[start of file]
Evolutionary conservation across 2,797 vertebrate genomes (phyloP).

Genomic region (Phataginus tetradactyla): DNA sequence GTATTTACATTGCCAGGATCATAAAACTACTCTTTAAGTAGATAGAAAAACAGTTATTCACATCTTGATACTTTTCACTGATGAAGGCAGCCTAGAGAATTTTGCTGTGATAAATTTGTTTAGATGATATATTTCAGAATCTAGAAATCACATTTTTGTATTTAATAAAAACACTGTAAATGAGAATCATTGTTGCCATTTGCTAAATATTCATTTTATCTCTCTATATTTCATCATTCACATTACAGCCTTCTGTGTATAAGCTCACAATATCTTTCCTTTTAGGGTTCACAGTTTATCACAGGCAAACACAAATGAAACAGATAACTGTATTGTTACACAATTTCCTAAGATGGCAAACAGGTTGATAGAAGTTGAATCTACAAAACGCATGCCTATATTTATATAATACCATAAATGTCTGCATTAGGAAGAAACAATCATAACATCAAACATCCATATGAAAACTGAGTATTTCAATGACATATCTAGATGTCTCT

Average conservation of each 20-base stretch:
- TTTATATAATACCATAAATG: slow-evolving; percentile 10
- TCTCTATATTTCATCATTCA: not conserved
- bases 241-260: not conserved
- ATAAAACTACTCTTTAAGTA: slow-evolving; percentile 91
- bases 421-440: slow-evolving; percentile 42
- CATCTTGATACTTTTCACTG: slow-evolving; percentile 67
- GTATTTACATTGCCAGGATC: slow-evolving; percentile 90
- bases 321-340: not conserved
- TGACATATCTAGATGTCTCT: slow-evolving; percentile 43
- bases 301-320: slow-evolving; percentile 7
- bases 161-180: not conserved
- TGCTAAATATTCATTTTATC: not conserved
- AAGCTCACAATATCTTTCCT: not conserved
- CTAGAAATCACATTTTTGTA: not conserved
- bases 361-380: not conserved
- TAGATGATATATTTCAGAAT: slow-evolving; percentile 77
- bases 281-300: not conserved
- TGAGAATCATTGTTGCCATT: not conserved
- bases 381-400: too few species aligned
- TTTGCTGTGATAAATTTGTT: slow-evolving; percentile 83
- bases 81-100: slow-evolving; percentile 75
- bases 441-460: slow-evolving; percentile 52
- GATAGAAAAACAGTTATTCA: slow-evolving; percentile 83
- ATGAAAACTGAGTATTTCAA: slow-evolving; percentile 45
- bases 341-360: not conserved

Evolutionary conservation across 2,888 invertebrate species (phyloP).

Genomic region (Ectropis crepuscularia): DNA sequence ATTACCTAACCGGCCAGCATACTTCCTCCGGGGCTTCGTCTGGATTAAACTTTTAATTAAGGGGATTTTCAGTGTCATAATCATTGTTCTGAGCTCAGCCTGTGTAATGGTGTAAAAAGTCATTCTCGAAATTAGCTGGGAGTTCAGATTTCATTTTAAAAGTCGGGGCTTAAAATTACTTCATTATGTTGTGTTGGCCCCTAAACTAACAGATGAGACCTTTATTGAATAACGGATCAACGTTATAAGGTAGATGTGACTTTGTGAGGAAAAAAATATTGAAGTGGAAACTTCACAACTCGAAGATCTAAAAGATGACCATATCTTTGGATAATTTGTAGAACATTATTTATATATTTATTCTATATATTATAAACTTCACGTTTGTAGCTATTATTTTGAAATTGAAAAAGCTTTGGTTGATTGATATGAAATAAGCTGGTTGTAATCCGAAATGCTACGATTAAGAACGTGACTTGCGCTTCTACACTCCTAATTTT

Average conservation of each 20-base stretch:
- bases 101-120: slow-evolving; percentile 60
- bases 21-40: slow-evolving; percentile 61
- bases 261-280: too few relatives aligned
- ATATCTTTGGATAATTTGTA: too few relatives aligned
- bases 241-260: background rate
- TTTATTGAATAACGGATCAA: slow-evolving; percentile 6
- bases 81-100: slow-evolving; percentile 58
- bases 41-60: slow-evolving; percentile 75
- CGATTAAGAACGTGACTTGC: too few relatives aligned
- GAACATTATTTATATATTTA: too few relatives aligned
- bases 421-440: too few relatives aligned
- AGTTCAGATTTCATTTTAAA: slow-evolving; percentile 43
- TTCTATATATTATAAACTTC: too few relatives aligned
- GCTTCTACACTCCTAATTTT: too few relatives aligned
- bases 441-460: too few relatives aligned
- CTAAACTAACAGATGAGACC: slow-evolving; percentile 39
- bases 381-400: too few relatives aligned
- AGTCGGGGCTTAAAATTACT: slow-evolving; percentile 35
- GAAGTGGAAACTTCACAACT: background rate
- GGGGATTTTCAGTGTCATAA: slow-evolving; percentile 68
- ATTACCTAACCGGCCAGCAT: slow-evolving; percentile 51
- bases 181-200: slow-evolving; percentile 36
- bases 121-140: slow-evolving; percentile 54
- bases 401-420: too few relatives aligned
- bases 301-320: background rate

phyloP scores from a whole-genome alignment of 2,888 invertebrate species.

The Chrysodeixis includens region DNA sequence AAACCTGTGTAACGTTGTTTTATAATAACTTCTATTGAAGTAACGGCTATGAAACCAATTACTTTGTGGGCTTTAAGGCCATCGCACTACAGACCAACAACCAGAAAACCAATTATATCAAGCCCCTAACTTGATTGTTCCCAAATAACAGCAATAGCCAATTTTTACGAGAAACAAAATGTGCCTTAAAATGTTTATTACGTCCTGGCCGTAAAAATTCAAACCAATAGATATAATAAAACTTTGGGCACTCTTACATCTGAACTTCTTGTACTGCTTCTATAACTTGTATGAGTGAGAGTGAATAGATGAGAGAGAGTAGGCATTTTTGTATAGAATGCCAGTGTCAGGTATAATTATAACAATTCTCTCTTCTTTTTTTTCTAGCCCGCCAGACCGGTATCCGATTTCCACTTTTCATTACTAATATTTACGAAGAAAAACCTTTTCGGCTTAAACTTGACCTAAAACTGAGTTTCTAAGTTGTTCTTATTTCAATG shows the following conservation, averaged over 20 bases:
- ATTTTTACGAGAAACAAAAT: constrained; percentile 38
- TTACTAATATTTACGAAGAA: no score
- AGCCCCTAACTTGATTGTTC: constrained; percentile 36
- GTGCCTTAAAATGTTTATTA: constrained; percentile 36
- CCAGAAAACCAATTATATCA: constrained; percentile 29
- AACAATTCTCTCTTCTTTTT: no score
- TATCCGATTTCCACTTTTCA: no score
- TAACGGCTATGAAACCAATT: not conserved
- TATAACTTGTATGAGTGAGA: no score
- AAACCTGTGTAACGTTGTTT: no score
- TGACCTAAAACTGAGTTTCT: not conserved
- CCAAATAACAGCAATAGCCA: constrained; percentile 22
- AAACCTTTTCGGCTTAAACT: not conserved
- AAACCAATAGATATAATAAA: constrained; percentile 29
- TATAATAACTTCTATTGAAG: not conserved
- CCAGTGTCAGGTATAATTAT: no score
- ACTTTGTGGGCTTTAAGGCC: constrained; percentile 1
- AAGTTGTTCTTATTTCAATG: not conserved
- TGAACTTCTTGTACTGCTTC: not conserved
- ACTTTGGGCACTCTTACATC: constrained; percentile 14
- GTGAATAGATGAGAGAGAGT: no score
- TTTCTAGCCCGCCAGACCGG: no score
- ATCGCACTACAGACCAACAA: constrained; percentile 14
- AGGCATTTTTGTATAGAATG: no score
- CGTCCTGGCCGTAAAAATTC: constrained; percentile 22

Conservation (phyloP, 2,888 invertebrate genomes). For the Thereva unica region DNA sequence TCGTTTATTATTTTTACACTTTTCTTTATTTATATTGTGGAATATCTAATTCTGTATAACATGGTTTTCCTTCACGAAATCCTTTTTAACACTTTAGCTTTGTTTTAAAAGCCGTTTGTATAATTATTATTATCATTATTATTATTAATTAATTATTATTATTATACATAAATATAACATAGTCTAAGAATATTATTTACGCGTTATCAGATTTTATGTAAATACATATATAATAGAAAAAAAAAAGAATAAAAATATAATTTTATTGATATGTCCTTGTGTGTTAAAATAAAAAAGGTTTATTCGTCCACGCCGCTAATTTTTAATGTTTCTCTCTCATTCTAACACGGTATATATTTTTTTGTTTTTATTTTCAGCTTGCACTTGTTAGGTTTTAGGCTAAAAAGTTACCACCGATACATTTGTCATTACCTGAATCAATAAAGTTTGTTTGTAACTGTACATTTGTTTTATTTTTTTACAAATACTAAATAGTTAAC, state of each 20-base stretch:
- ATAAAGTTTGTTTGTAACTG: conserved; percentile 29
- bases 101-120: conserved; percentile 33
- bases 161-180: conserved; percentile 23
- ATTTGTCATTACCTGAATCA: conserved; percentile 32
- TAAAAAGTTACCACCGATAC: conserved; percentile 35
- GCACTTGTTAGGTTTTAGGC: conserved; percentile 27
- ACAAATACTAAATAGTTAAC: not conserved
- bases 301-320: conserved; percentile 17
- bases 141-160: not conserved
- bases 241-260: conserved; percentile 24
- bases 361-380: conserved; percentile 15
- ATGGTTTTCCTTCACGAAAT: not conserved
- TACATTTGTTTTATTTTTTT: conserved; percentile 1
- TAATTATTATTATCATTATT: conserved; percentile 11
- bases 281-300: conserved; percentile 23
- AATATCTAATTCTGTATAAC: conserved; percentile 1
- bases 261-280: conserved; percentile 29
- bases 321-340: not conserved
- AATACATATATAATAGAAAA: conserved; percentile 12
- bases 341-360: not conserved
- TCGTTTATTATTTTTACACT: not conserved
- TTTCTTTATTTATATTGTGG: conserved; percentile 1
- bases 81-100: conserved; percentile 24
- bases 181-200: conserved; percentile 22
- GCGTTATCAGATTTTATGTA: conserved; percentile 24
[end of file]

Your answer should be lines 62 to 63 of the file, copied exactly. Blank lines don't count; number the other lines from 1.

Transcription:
- GTGCCTTAAAATGTTTATTA: constrained; percentile 36
- CCAGAAAACCAATTATATCA: constrained; percentile 29